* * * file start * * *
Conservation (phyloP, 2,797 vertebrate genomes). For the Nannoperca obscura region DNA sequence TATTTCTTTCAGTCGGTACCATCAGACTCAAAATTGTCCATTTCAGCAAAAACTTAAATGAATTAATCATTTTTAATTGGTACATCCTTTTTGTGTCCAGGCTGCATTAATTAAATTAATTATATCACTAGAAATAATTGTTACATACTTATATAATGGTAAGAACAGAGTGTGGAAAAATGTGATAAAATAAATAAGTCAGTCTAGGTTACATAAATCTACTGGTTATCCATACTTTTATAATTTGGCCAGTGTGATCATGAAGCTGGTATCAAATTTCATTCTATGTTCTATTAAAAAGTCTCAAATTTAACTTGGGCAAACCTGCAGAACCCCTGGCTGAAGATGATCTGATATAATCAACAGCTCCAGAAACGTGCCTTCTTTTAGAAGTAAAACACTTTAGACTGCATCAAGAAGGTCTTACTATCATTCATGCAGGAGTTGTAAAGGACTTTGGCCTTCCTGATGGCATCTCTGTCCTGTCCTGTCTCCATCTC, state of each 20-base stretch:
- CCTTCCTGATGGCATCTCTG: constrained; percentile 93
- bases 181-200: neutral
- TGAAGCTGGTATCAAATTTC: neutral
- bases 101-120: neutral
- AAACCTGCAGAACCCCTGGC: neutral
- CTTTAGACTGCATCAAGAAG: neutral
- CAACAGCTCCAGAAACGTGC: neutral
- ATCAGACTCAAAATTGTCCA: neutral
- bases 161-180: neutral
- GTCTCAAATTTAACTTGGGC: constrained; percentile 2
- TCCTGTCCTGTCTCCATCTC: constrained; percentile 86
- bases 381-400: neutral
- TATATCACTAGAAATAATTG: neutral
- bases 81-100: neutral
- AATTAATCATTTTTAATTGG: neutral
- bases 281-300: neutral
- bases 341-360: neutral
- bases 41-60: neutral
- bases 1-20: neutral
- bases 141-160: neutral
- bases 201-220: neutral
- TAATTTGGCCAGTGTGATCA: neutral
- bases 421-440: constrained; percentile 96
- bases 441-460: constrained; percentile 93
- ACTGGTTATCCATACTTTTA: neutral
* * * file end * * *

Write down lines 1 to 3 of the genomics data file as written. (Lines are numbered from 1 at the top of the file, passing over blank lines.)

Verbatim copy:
Conservation (phyloP, 2,797 vertebrate genomes). For the Nannoperca obscura region DNA sequence TATTTCTTTCAGTCGGTACCATCAGACTCAAAATTGTCCATTTCAGCAAAAACTTAAATGAATTAATCATTTTTAATTGGTACATCCTTTTTGTGTCCAGGCTGCATTAATTAAATTAATTATATCACTAGAAATAATTGTTACATACTTATATAATGGTAAGAACAGAGTGTGGAAAAATGTGATAAAATAAATAAGTCAGTCTAGGTTACATAAATCTACTGGTTATCCATACTTTTATAATTTGGCCAGTGTGATCATGAAGCTGGTATCAAATTTCATTCTATGTTCTATTAAAAAGTCTCAAATTTAACTTGGGCAAACCTGCAGAACCCCTGGCTGAAGATGATCTGATATAATCAACAGCTCCAGAAACGTGCCTTCTTTTAGAAGTAAAACACTTTAGACTGCATCAAGAAGGTCTTACTATCATTCATGCAGGAGTTGTAAAGGACTTTGGCCTTCCTGATGGCATCTCTGTCCTGTCCTGTCTCCATCTC, state of each 20-base stretch:
- CCTTCCTGATGGCATCTCTG: constrained; percentile 93
- bases 181-200: neutral